I have run quite a few campaigns of much more 'free-form-advancement' games like Black Crusade/Dark Heresy 2nd edition (where you essentially handed a bundle of XP can take any skill or talent from day one, regardless of character type, barring those which have a prerequisite of other talents).  Compared to that, there is a certain appeal, even to players used to RPGs, to characters you can quickly bolt together from 'pre-fab elements' as long as you feel the resulting structure sufficiently captures the feel of the character you were trying to create.

That last bit is the important qualifier, and is very much more a matter of personal opinion.

 

The counter view on "why can't I have games 1 at character creation?":

Why must you have a specific mechanical benefit (skill rank) to represent a not-really-a-particular-core-competence-but-I-was-kind-of-interested?

You are:

  • definitely allowed to attempt the task with a rank 0 skill - the game doesn't include the 40k RPG-esque concept of Advanced Skills where you can't try in the first place if you don't have a specific skill
  • Able to gain a non-skill benefit analogous in mechanical effect to a skill by defining one-to-two relevant distinctions, meaning you can be statistically better at [task] than a.n.other character with the same ring rank and the same rank 0 skill

Why is having two distinctions in relevant fields for 'hobbies, interests, and general off-duty stuff' any less relevant to the mechanical effectiveness of your character than having two extra rank 1 skills covering the same fields?

 

 

Equally, when offered a free rank in a skill (yes, at a price), the response essentially feels like a view that a free rank in a skill must be used to up a 'core competence' skill rank to 2 or 3 rather than to up a less commonly used skill from 0 to 1.

The extra skill dice provides a certain 'chunk' of performance effectiveness.

Given that it is a skill die, not a ring die, it doesn't actually increase the number of kept die possible in a given approach.

How much value you get out of it depends how often you roll and keep that specific die.

I suspect the value of additional skill levels (especially in excess of the attached ring) will drop exponentially, so I'm not convinced excessively high skill levels will necessarily be as useful as a well-rounded set of skills. That is a question very much driven by the scenario (and hence the player and GMs); how often does your story actually require the games skill (because the rate of occurance may be dramatically different from everyone else's).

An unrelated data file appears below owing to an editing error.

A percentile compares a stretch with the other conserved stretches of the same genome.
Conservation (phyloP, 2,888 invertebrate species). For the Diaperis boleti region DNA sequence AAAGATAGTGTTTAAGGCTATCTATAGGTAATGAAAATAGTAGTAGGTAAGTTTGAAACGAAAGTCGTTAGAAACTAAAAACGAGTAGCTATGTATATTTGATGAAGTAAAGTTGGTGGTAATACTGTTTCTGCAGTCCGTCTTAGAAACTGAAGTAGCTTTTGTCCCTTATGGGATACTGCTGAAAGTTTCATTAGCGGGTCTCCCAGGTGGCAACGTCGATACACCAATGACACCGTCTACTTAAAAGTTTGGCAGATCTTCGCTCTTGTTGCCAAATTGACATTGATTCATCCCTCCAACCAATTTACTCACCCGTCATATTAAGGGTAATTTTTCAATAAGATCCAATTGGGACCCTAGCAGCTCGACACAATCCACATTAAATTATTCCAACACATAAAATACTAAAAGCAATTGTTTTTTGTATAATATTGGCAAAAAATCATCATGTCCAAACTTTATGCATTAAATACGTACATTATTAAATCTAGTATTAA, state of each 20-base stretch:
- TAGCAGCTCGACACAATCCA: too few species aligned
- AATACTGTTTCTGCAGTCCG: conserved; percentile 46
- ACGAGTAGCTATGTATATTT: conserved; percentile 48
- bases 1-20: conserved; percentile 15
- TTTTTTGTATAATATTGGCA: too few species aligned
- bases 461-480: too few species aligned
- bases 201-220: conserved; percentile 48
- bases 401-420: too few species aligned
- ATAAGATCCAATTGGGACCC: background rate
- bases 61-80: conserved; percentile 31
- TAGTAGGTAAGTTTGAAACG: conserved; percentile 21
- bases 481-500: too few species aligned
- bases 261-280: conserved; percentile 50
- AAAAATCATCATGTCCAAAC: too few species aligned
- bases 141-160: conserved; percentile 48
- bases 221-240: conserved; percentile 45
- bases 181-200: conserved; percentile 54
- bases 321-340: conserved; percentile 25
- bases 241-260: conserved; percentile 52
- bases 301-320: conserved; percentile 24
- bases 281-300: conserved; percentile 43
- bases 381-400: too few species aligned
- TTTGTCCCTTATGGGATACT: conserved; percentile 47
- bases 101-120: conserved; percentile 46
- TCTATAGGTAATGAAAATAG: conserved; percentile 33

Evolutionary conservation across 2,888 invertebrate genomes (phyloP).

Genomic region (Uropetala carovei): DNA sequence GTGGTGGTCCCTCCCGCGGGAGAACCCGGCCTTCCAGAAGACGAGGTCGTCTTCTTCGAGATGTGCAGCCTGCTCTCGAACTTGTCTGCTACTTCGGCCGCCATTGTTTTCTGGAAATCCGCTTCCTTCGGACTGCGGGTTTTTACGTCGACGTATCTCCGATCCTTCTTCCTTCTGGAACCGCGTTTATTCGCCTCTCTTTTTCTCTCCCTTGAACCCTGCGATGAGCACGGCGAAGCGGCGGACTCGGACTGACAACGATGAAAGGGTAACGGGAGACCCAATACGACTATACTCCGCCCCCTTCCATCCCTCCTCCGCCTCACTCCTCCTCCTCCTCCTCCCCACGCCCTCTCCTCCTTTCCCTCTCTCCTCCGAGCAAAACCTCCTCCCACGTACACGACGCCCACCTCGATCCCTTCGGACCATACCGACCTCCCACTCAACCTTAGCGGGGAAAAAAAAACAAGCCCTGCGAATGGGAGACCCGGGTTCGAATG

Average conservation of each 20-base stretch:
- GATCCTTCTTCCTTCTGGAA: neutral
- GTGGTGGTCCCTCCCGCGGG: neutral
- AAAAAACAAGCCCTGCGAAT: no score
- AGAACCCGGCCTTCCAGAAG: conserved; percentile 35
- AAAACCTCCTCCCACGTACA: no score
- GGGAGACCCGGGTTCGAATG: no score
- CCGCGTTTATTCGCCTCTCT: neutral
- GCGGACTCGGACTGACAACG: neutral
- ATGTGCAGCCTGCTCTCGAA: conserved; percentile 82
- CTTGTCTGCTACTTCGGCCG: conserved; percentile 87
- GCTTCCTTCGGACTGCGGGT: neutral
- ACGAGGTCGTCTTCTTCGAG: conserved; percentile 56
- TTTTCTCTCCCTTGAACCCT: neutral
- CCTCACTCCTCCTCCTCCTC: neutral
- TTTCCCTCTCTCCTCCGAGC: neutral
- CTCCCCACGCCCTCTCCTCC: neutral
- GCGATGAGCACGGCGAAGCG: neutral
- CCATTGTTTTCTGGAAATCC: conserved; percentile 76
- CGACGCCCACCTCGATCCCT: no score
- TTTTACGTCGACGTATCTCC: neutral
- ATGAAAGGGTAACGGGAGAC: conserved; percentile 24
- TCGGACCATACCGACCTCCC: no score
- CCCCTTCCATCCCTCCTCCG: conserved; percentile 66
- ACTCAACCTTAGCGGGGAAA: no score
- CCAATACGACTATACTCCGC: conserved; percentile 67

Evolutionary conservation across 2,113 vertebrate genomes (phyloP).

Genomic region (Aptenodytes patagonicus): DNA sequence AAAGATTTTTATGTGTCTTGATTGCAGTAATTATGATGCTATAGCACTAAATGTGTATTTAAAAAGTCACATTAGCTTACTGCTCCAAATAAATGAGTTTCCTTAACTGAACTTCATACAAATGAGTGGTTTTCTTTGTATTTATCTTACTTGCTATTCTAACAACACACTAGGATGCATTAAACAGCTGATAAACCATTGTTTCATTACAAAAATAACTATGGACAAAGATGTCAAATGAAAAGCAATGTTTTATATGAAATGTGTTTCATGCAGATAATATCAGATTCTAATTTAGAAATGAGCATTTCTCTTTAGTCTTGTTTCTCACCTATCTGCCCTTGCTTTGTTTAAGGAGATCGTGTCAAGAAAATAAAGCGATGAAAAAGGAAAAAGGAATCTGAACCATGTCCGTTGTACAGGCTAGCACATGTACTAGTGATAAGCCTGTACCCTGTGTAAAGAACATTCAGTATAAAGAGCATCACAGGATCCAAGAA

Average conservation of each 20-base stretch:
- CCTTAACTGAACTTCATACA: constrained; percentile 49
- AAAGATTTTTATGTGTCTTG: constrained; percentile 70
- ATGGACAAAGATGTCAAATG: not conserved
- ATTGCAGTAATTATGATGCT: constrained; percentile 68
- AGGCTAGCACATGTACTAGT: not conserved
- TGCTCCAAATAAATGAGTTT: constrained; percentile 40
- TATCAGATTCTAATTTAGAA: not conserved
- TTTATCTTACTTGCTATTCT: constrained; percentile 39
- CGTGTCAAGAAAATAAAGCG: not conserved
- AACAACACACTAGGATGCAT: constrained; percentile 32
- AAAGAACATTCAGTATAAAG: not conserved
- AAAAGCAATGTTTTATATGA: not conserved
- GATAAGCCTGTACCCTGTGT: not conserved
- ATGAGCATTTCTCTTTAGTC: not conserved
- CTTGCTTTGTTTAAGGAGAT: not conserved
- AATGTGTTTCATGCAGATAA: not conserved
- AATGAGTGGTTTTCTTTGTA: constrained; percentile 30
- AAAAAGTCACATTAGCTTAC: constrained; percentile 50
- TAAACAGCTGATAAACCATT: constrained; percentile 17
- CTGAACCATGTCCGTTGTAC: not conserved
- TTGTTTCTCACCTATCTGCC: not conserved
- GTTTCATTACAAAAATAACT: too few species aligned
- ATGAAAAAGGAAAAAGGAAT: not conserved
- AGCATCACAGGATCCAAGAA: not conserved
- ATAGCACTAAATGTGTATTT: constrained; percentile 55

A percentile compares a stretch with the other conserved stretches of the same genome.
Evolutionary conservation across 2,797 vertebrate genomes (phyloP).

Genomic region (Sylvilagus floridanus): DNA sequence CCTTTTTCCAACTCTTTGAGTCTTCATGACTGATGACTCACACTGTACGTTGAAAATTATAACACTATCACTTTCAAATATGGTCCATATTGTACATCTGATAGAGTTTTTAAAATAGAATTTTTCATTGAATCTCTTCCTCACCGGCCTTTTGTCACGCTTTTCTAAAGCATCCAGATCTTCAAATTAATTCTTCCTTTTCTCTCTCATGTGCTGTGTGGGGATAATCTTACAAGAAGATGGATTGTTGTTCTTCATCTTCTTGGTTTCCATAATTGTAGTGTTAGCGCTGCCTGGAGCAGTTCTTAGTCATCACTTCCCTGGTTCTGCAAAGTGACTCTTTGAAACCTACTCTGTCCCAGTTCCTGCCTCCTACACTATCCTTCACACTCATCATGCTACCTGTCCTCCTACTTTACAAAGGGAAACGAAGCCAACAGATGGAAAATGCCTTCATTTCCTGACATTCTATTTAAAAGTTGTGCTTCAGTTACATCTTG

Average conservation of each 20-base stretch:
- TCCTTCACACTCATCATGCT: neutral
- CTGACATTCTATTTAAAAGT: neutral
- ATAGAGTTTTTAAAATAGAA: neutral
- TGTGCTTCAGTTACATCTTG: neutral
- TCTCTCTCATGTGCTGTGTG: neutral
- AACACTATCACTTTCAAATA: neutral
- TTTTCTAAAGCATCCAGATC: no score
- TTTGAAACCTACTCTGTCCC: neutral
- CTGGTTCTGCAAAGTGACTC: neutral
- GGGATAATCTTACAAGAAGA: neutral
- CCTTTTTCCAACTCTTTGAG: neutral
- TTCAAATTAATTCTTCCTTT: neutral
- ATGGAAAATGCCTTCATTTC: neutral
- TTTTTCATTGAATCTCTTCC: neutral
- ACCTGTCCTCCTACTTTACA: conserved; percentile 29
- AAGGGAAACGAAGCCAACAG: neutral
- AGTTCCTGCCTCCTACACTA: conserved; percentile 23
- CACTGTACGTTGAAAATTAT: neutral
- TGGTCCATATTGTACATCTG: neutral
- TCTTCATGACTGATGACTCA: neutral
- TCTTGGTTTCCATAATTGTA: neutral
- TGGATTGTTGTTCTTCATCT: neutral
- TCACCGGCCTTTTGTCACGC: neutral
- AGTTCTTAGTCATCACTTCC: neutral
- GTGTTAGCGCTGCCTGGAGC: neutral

On 10/24/2017 at 1:12 PM, TheVeteranSergeant said:

Why is a meaningful character creation process a problem for you?  Why do you so desperately defend this?

It's not, and I'm certainly not desperate.

If they want to scrub the rules entirely, and start again with something more like DH 2.0 with completely free-form character creation, I'll happily playtest that, too.

 

 

The comment that resulting characters are clones:

  • Imagine 2 characters of the same family and the same clan, attending the same school.
    • Narratively - as in stuff that you describe but does not directly influence dice rolls - can be ignored. It's extremely relevant because the 'wordy' questions of the twenty should be the most important as they're outlining how you as a player intend to play your character, but it's not important if we're specifically setting the scope to 'how the dice rolls influence the game'.
    • These two characters (the equivalent of "same race & class") have the following (potential) differences at startup:
      • 2 skill ranks (3 if it's a Shujenga school) 1-2  techniques different from their school (Q3)
      • 1 Ring rank different (Q4)
      • 2 skill ranks from personal beliefs (Q 7 & 8)
      • 5 Advantages/Disadvantages giving bonuses or penalties to task fields of your choice and potentially a further (free choice) skill rank 
    • If this is not enough for them not to feel like clones, at what point, to you, would be the tipping point at which they don't? That is, regardless of the 'assembly line process', how different does a character have to be not to feel like a clone?

 

 

 

Edited by Magnus Grendel